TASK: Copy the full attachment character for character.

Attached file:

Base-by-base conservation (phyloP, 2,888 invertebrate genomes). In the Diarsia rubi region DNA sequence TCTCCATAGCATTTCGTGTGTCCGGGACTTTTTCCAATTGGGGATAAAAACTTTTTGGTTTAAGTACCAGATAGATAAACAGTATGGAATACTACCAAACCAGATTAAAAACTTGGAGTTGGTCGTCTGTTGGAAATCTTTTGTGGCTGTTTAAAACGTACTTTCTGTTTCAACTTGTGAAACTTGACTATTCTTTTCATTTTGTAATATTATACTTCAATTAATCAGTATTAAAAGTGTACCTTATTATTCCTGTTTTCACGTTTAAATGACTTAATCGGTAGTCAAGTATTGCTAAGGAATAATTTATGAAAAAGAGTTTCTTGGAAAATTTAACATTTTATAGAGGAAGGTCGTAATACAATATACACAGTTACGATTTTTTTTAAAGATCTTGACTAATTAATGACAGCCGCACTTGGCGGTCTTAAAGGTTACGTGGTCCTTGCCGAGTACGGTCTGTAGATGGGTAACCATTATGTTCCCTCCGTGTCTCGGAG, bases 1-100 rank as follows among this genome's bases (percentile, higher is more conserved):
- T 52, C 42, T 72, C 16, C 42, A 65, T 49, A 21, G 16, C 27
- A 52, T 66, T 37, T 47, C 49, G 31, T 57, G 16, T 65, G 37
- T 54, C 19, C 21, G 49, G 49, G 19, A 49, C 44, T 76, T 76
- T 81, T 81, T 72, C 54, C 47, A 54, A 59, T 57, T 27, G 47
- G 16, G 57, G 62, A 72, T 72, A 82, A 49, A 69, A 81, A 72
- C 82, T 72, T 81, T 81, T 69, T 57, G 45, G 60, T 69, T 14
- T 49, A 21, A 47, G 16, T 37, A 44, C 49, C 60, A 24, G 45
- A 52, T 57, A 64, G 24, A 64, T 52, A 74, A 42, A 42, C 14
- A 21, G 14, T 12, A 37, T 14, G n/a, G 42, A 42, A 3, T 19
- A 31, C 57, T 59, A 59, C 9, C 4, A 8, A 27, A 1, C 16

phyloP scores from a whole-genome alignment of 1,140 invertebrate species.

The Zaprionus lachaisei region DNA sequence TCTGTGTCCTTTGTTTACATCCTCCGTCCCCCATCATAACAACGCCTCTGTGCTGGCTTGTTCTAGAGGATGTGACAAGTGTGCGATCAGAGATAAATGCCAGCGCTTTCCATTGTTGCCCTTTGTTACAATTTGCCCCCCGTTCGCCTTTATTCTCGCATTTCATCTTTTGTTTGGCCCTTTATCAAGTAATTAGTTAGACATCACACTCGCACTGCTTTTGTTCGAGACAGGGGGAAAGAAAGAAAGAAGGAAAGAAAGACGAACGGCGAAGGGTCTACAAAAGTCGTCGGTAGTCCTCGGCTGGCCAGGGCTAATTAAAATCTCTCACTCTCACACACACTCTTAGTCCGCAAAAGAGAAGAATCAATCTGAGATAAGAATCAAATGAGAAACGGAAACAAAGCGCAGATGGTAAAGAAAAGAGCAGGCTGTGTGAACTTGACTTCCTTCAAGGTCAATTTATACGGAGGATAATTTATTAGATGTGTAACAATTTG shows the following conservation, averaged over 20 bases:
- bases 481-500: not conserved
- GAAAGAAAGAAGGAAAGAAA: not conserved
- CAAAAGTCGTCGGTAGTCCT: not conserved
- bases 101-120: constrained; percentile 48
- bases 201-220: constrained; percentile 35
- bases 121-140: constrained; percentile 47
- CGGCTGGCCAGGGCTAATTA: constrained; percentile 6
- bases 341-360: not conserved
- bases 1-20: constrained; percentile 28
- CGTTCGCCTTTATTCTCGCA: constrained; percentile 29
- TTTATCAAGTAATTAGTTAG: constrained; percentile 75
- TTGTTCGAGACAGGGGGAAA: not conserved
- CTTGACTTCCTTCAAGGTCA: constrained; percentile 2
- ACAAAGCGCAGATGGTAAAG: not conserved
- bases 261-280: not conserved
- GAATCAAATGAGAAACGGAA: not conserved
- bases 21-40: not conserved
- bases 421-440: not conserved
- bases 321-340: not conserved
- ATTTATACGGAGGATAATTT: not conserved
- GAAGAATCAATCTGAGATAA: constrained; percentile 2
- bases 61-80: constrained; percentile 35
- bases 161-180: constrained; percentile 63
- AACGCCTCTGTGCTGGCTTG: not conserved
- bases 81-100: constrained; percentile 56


Base-by-base conservation (phyloP, 2,888 invertebrate genomes). In the Diarsia rubi region DNA sequence TCTCCATAGCATTTCGTGTGTCCGGGACTTTTTCCAATTGGGGATAAAAACTTTTTGGTTTAAGTACCAGATAGATAAACAGTATGGAATACTACCAAACCAGATTAAAAACTTGGAGTTGGTCGTCTGTTGGAAATCTTTTGTGGCTGTTTAAAACGTACTTTCTGTTTCAACTTGTGAAACTTGACTATTCTTTTCATTTTGTAATATTATACTTCAATTAATCAGTATTAAAAGTGTACCTTATTATTCCTGTTTTCACGTTTAAATGACTTAATCGGTAGTCAAGTATTGCTAAGGAATAATTTATGAAAAAGAGTTTCTTGGAAAATTTAACATTTTATAGAGGAAGGTCGTAATACAATATACACAGTTACGATTTTTTTTAAAGATCTTGACTAATTAATGACAGCCGCACTTGGCGGTCTTAAAGGTTACGTGGTCCTTGCCGAGTACGGTCTGTAGATGGGTAACCATTATGTTCCCTCCGTGTCTCGGAG, bases 1-100 rank as follows among this genome's bases (percentile, higher is more conserved):
- T 52, C 42, T 72, C 16, C 42, A 65, T 49, A 21, G 16, C 27
- A 52, T 66, T 37, T 47, C 49, G 31, T 57, G 16, T 65, G 37
- T 54, C 19, C 21, G 49, G 49, G 19, A 49, C 44, T 76, T 76
- T 81, T 81, T 72, C 54, C 47, A 54, A 59, T 57, T 27, G 47
- G 16, G 57, G 62, A 72, T 72, A 82, A 49, A 69, A 81, A 72
- C 82, T 72, T 81, T 81, T 69, T 57, G 45, G 60, T 69, T 14
- T 49, A 21, A 47, G 16, T 37, A 44, C 49, C 60, A 24, G 45
- A 52, T 57, A 64, G 24, A 64, T 52, A 74, A 42, A 42, C 14
- A 21, G 14, T 12, A 37, T 14, G n/a, G 42, A 42, A 3, T 19
- A 31, C 57, T 59, A 59, C 9, C 4, A 8, A 27, A 1, C 16

phyloP scores from a whole-genome alignment of 1,140 invertebrate species.

The Zaprionus lachaisei region DNA sequence TCTGTGTCCTTTGTTTACATCCTCCGTCCCCCATCATAACAACGCCTCTGTGCTGGCTTGTTCTAGAGGATGTGACAAGTGTGCGATCAGAGATAAATGCCAGCGCTTTCCATTGTTGCCCTTTGTTACAATTTGCCCCCCGTTCGCCTTTATTCTCGCATTTCATCTTTTGTTTGGCCCTTTATCAAGTAATTAGTTAGACATCACACTCGCACTGCTTTTGTTCGAGACAGGGGGAAAGAAAGAAAGAAGGAAAGAAAGACGAACGGCGAAGGGTCTACAAAAGTCGTCGGTAGTCCTCGGCTGGCCAGGGCTAATTAAAATCTCTCACTCTCACACACACTCTTAGTCCGCAAAAGAGAAGAATCAATCTGAGATAAGAATCAAATGAGAAACGGAAACAAAGCGCAGATGGTAAAGAAAAGAGCAGGCTGTGTGAACTTGACTTCCTTCAAGGTCAATTTATACGGAGGATAATTTATTAGATGTGTAACAATTTG shows the following conservation, averaged over 20 bases:
- bases 481-500: not conserved
- GAAAGAAAGAAGGAAAGAAA: not conserved
- CAAAAGTCGTCGGTAGTCCT: not conserved
- bases 101-120: constrained; percentile 48
- bases 201-220: constrained; percentile 35
- bases 121-140: constrained; percentile 47
- CGGCTGGCCAGGGCTAATTA: constrained; percentile 6
- bases 341-360: not conserved
- bases 1-20: constrained; percentile 28
- CGTTCGCCTTTATTCTCGCA: constrained; percentile 29
- TTTATCAAGTAATTAGTTAG: constrained; percentile 75
- TTGTTCGAGACAGGGGGAAA: not conserved
- CTTGACTTCCTTCAAGGTCA: constrained; percentile 2
- ACAAAGCGCAGATGGTAAAG: not conserved
- bases 261-280: not conserved
- GAATCAAATGAGAAACGGAA: not conserved
- bases 21-40: not conserved
- bases 421-440: not conserved
- bases 321-340: not conserved
- ATTTATACGGAGGATAATTT: not conserved
- GAAGAATCAATCTGAGATAA: constrained; percentile 2
- bases 61-80: constrained; percentile 35
- bases 161-180: constrained; percentile 63
- AACGCCTCTGTGCTGGCTTG: not conserved
- bases 81-100: constrained; percentile 56